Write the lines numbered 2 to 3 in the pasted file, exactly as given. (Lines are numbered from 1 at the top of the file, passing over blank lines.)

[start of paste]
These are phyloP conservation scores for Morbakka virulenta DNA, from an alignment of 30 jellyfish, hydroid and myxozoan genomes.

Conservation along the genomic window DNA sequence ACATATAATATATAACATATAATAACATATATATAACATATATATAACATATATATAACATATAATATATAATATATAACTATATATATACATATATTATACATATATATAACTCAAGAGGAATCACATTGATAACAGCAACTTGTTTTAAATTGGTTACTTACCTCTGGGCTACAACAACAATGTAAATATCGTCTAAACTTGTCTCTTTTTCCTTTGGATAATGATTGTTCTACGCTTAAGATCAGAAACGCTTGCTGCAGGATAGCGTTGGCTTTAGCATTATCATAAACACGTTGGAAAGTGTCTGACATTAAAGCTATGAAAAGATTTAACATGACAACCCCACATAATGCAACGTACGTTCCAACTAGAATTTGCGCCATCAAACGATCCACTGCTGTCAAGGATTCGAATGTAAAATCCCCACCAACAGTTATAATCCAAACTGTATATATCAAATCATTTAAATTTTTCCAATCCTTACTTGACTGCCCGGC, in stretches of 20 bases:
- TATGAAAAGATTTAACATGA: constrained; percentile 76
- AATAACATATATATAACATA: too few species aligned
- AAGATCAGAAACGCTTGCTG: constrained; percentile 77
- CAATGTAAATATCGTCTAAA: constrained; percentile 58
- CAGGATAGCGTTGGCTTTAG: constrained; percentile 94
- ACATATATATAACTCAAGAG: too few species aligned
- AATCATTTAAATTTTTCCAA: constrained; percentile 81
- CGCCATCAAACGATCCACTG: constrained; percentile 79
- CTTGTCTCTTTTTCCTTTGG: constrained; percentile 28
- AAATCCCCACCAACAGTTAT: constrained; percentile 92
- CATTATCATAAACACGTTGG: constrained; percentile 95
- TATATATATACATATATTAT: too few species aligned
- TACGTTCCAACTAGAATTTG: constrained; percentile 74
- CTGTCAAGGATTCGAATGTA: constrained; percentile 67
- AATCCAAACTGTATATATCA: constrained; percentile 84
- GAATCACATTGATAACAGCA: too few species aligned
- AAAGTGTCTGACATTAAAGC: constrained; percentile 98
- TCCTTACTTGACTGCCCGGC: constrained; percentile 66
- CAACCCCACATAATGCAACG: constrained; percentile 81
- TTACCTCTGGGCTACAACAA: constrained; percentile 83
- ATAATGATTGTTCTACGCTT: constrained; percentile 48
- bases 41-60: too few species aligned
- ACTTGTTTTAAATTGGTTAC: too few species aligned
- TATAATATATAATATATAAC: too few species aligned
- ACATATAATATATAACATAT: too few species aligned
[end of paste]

Conservation along the genomic window DNA sequence ACATATAATATATAACATATAATAACATATATATAACATATATATAACATATATATAACATATAATATATAATATATAACTATATATATACATATATTATACATATATATAACTCAAGAGGAATCACATTGATAACAGCAACTTGTTTTAAATTGGTTACTTACCTCTGGGCTACAACAACAATGTAAATATCGTCTAAACTTGTCTCTTTTTCCTTTGGATAATGATTGTTCTACGCTTAAGATCAGAAACGCTTGCTGCAGGATAGCGTTGGCTTTAGCATTATCATAAACACGTTGGAAAGTGTCTGACATTAAAGCTATGAAAAGATTTAACATGACAACCCCACATAATGCAACGTACGTTCCAACTAGAATTTGCGCCATCAAACGATCCACTGCTGTCAAGGATTCGAATGTAAAATCCCCACCAACAGTTATAATCCAAACTGTATATATCAAATCATTTAAATTTTTCCAATCCTTACTTGACTGCCCGGC, in stretches of 20 bases:
- TATGAAAAGATTTAACATGA: constrained; percentile 76